If you receive a subpoena or other notice that the SEC or another government agency is investigating your company, are you required to disclose it publicly? The answer is less certain than you might think.
This regulation sets forth reporting requirements for various SEC filings. Item 103 requires companies to describe “any material pending legal proceedings, other than ordinary routine litigation,” including “any such proceedings known to be contemplated by governmental authorities.”
The courts and legal commentators generally interpret “legal proceeding” to exclude investigations. Thus, disclosure under Item 103 isn’t required until an investigation reaches a point where litigation is substantially certain to occur.
Rules 10b-5, 12b-20
Even if Item 103 imposes no affirmative duty to disclose, under SEC Rules 10b-5 and 12b-20, disclosure may be necessary to avoid rendering other statements as misleading. For example, a company not otherwise obligated to disclose a government investigation may have to make this information public if its SEC filings state that management isn’t aware of any contemplated or threatened legal proceedings that would have a material adverse impact on the company’s financial condition.
Management’s Discussion and Analysis of Financial Condition and Results of Operations (MD&A) is a critical component of a public company’s annual report and other SEC filings. Regulation S-K, Item 303, requires companies to describe in the MD&A any known trends or uncertainties that they reasonably expect to have a material unfavorable impact on revenues or income.
Usually, a government investigation is insufficient to trigger a public disclosure obligation. But, in some cases, management may conclude that an investigation has reached a point where it’s reasonably likely to have a material adverse impact. At that point, the investigation must be disclosed.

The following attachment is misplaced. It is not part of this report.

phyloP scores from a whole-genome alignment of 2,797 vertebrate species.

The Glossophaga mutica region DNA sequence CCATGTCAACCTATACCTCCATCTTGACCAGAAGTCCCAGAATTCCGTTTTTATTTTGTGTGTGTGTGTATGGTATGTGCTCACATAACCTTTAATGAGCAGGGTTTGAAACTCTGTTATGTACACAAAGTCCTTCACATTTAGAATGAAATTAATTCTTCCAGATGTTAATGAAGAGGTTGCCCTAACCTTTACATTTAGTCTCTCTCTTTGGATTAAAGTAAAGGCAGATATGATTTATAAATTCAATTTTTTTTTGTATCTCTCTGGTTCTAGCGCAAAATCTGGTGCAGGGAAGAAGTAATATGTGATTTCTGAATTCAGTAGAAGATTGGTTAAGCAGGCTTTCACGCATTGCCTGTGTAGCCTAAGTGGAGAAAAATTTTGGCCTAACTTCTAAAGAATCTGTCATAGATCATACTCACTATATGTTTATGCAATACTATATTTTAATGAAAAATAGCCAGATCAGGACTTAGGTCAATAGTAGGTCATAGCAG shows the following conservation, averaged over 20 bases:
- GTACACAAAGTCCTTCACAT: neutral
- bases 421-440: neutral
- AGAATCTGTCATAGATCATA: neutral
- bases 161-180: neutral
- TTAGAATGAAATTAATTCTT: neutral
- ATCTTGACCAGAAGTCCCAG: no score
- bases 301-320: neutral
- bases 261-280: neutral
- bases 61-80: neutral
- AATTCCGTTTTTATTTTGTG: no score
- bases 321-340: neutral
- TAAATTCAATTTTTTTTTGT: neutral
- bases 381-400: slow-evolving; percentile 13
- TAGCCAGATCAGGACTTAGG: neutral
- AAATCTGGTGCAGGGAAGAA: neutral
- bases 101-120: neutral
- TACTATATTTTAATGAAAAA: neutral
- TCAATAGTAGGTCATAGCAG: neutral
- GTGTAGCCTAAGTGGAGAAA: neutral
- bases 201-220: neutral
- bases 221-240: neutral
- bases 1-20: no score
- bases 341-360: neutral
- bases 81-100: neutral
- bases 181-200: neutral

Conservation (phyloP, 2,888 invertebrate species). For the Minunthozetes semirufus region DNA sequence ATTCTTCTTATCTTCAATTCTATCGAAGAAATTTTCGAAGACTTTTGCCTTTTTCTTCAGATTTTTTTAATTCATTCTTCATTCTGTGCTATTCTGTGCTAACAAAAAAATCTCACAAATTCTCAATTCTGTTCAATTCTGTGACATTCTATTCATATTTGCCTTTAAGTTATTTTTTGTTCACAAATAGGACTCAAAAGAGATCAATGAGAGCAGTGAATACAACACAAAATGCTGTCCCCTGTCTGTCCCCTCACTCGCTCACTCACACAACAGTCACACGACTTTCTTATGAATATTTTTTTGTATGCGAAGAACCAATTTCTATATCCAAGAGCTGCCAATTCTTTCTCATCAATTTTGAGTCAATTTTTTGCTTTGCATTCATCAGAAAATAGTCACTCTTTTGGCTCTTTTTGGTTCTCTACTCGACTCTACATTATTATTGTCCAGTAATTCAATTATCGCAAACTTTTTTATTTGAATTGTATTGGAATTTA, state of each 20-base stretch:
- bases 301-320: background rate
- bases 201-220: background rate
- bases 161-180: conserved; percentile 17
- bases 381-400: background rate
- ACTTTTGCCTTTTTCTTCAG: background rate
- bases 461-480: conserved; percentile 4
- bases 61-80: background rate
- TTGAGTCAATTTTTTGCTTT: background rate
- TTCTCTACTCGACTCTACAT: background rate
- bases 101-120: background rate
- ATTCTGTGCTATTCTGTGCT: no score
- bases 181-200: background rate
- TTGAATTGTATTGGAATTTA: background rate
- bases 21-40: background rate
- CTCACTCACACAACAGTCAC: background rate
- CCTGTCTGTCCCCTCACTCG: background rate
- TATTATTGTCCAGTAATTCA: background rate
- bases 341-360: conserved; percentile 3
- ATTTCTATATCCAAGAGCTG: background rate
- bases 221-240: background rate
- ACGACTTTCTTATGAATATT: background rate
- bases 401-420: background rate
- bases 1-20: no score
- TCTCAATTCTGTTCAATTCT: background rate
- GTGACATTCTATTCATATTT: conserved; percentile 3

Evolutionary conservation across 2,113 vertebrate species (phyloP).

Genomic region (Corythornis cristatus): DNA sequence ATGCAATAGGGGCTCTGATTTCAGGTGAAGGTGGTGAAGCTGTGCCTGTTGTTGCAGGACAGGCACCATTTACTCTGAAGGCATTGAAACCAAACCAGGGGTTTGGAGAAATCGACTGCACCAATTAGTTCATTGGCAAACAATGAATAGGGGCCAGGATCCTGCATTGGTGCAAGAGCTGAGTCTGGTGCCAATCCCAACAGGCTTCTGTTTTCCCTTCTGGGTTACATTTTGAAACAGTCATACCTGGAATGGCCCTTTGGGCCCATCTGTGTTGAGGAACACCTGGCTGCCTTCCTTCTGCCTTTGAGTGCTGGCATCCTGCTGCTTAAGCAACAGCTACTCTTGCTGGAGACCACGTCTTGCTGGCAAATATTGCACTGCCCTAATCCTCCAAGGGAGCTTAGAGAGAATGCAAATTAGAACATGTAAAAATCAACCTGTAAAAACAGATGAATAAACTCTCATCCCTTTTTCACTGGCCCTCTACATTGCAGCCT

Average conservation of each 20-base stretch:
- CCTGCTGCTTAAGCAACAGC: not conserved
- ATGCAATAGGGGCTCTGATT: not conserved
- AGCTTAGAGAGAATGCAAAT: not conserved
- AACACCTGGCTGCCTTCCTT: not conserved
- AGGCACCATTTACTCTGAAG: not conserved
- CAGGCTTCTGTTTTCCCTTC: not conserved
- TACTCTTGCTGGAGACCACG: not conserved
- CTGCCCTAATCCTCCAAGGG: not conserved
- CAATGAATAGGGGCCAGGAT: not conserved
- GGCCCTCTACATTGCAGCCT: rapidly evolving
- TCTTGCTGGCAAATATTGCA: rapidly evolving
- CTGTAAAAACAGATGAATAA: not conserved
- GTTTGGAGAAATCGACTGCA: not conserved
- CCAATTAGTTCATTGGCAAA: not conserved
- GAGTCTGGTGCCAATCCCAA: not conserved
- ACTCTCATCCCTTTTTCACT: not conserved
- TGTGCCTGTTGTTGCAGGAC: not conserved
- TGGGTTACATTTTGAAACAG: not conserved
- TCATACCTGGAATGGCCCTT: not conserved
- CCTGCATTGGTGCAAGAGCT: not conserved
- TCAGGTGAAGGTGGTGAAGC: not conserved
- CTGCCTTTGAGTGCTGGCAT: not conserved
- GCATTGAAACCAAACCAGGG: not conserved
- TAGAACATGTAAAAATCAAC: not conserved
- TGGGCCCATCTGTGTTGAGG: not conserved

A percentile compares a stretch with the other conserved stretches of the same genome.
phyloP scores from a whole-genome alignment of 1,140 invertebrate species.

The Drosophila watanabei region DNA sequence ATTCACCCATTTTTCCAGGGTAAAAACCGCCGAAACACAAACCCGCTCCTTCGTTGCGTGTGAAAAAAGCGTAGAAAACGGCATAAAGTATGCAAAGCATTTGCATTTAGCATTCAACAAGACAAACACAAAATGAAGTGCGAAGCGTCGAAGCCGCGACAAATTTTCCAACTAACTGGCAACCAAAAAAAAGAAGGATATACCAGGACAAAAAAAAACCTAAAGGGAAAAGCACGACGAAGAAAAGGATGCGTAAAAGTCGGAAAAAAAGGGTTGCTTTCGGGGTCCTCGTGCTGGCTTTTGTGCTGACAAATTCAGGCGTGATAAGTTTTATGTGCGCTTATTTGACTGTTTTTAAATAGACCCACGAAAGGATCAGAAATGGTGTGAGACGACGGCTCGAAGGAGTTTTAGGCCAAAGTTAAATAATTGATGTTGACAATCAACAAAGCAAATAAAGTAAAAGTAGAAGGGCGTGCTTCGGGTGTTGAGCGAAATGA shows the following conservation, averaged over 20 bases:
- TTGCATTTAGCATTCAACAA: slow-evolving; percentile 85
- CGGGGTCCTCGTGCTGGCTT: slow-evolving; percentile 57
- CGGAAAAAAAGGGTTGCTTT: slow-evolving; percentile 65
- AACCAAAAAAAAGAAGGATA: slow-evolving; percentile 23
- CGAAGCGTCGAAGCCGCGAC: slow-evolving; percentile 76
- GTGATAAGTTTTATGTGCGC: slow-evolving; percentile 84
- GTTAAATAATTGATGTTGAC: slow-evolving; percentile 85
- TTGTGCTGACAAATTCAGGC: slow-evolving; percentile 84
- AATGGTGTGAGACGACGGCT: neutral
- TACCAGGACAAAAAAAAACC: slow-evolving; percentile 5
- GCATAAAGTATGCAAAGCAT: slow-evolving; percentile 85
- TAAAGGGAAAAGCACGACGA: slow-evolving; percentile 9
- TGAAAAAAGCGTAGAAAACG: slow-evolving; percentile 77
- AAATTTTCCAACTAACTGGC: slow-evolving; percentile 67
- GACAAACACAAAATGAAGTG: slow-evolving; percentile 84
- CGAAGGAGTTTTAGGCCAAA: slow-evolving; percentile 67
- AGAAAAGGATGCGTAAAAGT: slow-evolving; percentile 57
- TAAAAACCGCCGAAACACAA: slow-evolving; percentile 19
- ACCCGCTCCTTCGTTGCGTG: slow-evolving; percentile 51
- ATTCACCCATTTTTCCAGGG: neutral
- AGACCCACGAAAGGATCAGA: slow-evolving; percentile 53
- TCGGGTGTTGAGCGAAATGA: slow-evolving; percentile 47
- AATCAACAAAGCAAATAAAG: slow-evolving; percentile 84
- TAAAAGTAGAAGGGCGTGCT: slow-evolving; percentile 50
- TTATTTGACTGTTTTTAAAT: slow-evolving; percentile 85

Reporting requirements for contingent losses, including those associated with pending litigation or government investigations, are found in Accounting Standards Codification (ASC) Topic 450, Contingencies. Generally, companies are required to classify contingent losses as “remote,” “probable” or “reasonably possible.” If a loss is probable — that is, likely to occur — and the company can reasonably estimate the amount or a range of amounts, it must accrue the loss in its financial statements. If a probable loss can’t be reasonably estimated, the company must disclose the nature of the contingency and explain why the amount can’t be estimated.
If a loss is reasonably possible, the company must disclose it, but needn’t record an accrual. If a loss is remote, no disclosure is required.
Again, the mere existence of a government investigation likely won’t trigger a reporting obligation. But management might reach a different conclusion if the investigation has reached a point where a material loss has become probable or reasonably possible.
Even if disclosure isn’t required, there may be situations in which voluntary disclosure makes sense. For example, if an investor or analyst asks if you’re being investigated, you may feel compelled to respond. Or you may have agreements with lenders or investors to disclose investigations to them and conclude that public disclosure is necessary to avoid violating selective disclosure rules.
Finally, you may conclude that voluntary disclosure is preferable, from an investor relations standpoint, to having the information come out another way. In those cases, you should weigh the benefits of disclosure against the potential costs.